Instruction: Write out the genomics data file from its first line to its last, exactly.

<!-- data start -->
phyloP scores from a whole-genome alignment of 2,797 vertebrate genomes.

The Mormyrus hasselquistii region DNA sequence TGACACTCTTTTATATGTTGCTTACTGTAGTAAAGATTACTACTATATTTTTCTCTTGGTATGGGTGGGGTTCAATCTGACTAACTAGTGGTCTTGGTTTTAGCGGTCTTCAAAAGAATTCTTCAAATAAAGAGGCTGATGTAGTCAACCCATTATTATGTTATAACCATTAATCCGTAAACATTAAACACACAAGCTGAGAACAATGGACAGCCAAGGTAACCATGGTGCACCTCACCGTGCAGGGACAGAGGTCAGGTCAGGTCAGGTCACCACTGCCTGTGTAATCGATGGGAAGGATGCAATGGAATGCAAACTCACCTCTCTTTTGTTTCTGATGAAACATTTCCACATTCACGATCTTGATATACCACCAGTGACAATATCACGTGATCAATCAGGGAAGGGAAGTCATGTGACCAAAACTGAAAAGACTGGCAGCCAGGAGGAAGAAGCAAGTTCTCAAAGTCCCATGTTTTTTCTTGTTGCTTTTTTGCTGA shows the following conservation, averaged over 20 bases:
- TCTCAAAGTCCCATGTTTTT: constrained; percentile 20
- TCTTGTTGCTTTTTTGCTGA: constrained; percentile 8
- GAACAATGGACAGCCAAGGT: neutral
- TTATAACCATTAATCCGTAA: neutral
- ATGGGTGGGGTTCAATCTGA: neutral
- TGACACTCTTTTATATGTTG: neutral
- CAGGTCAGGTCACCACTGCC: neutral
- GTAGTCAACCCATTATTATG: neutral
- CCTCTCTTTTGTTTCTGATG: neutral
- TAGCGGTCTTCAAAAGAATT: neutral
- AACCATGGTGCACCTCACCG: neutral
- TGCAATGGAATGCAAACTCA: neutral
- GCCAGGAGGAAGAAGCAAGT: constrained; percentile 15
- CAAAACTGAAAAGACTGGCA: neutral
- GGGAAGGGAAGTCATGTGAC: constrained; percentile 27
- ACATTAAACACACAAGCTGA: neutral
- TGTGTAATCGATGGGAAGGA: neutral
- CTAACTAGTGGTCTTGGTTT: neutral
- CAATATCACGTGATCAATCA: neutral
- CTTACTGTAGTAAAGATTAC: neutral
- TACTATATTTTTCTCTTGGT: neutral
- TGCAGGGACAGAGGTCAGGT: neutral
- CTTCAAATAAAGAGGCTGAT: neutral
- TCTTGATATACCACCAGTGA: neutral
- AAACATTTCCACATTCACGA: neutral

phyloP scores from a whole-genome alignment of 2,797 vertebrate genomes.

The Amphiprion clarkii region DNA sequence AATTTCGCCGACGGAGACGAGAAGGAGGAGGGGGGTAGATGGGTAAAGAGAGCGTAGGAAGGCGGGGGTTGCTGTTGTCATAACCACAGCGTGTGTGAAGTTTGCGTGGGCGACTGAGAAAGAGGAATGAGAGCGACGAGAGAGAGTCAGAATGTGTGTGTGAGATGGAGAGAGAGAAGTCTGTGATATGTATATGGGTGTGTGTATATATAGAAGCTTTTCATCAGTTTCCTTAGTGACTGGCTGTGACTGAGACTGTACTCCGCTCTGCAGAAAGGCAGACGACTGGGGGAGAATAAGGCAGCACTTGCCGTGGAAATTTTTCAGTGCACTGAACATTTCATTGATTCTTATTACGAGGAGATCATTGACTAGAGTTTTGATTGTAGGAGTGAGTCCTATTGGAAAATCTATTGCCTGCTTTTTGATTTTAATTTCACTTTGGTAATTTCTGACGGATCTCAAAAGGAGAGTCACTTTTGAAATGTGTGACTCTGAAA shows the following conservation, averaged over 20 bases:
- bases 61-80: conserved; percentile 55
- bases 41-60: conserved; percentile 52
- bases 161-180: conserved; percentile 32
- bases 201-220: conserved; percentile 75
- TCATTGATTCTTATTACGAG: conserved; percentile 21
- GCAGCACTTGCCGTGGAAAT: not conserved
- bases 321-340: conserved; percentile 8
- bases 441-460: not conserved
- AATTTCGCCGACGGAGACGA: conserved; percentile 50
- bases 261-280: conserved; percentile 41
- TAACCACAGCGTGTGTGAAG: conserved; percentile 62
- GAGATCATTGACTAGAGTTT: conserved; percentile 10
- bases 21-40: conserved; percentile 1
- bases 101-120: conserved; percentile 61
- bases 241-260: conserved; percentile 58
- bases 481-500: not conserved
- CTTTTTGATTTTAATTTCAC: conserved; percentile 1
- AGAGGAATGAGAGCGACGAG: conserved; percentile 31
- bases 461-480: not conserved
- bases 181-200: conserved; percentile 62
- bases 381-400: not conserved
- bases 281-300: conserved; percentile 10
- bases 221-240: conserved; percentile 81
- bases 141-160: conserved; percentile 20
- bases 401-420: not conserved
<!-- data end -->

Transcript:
phyloP scores from a whole-genome alignment of 2,797 vertebrate genomes.

The Mormyrus hasselquistii region DNA sequence TGACACTCTTTTATATGTTGCTTACTGTAGTAAAGATTACTACTATATTTTTCTCTTGGTATGGGTGGGGTTCAATCTGACTAACTAGTGGTCTTGGTTTTAGCGGTCTTCAAAAGAATTCTTCAAATAAAGAGGCTGATGTAGTCAACCCATTATTATGTTATAACCATTAATCCGTAAACATTAAACACACAAGCTGAGAACAATGGACAGCCAAGGTAACCATGGTGCACCTCACCGTGCAGGGACAGAGGTCAGGTCAGGTCAGGTCACCACTGCCTGTGTAATCGATGGGAAGGATGCAATGGAATGCAAACTCACCTCTCTTTTGTTTCTGATGAAACATTTCCACATTCACGATCTTGATATACCACCAGTGACAATATCACGTGATCAATCAGGGAAGGGAAGTCATGTGACCAAAACTGAAAAGACTGGCAGCCAGGAGGAAGAAGCAAGTTCTCAAAGTCCCATGTTTTTTCTTGTTGCTTTTTTGCTGA shows the following conservation, averaged over 20 bases:
- TCTCAAAGTCCCATGTTTTT: constrained; percentile 20
- TCTTGTTGCTTTTTTGCTGA: constrained; percentile 8
- GAACAATGGACAGCCAAGGT: neutral
- TTATAACCATTAATCCGTAA: neutral
- ATGGGTGGGGTTCAATCTGA: neutral
- TGACACTCTTTTATATGTTG: neutral
- CAGGTCAGGTCACCACTGCC: neutral
- GTAGTCAACCCATTATTATG: neutral
- CCTCTCTTTTGTTTCTGATG: neutral
- TAGCGGTCTTCAAAAGAATT: neutral
- AACCATGGTGCACCTCACCG: neutral
- TGCAATGGAATGCAAACTCA: neutral
- GCCAGGAGGAAGAAGCAAGT: constrained; percentile 15
- CAAAACTGAAAAGACTGGCA: neutral
- GGGAAGGGAAGTCATGTGAC: constrained; percentile 27
- ACATTAAACACACAAGCTGA: neutral
- TGTGTAATCGATGGGAAGGA: neutral
- CTAACTAGTGGTCTTGGTTT: neutral
- CAATATCACGTGATCAATCA: neutral
- CTTACTGTAGTAAAGATTAC: neutral
- TACTATATTTTTCTCTTGGT: neutral
- TGCAGGGACAGAGGTCAGGT: neutral
- CTTCAAATAAAGAGGCTGAT: neutral
- TCTTGATATACCACCAGTGA: neutral
- AAACATTTCCACATTCACGA: neutral

phyloP scores from a whole-genome alignment of 2,797 vertebrate genomes.

The Amphiprion clarkii region DNA sequence AATTTCGCCGACGGAGACGAGAAGGAGGAGGGGGGTAGATGGGTAAAGAGAGCGTAGGAAGGCGGGGGTTGCTGTTGTCATAACCACAGCGTGTGTGAAGTTTGCGTGGGCGACTGAGAAAGAGGAATGAGAGCGACGAGAGAGAGTCAGAATGTGTGTGTGAGATGGAGAGAGAGAAGTCTGTGATATGTATATGGGTGTGTGTATATATAGAAGCTTTTCATCAGTTTCCTTAGTGACTGGCTGTGACTGAGACTGTACTCCGCTCTGCAGAAAGGCAGACGACTGGGGGAGAATAAGGCAGCACTTGCCGTGGAAATTTTTCAGTGCACTGAACATTTCATTGATTCTTATTACGAGGAGATCATTGACTAGAGTTTTGATTGTAGGAGTGAGTCCTATTGGAAAATCTATTGCCTGCTTTTTGATTTTAATTTCACTTTGGTAATTTCTGACGGATCTCAAAAGGAGAGTCACTTTTGAAATGTGTGACTCTGAAA shows the following conservation, averaged over 20 bases:
- bases 61-80: conserved; percentile 55
- bases 41-60: conserved; percentile 52
- bases 161-180: conserved; percentile 32
- bases 201-220: conserved; percentile 75
- TCATTGATTCTTATTACGAG: conserved; percentile 21
- GCAGCACTTGCCGTGGAAAT: not conserved
- bases 321-340: conserved; percentile 8
- bases 441-460: not conserved
- AATTTCGCCGACGGAGACGA: conserved; percentile 50
- bases 261-280: conserved; percentile 41
- TAACCACAGCGTGTGTGAAG: conserved; percentile 62
- GAGATCATTGACTAGAGTTT: conserved; percentile 10
- bases 21-40: conserved; percentile 1
- bases 101-120: conserved; percentile 61
- bases 241-260: conserved; percentile 58
- bases 481-500: not conserved
- CTTTTTGATTTTAATTTCAC: conserved; percentile 1
- AGAGGAATGAGAGCGACGAG: conserved; percentile 31
- bases 461-480: not conserved
- bases 181-200: conserved; percentile 62
- bases 381-400: not conserved
- bases 281-300: conserved; percentile 10
- bases 221-240: conserved; percentile 81
- bases 141-160: conserved; percentile 20
- bases 401-420: not conserved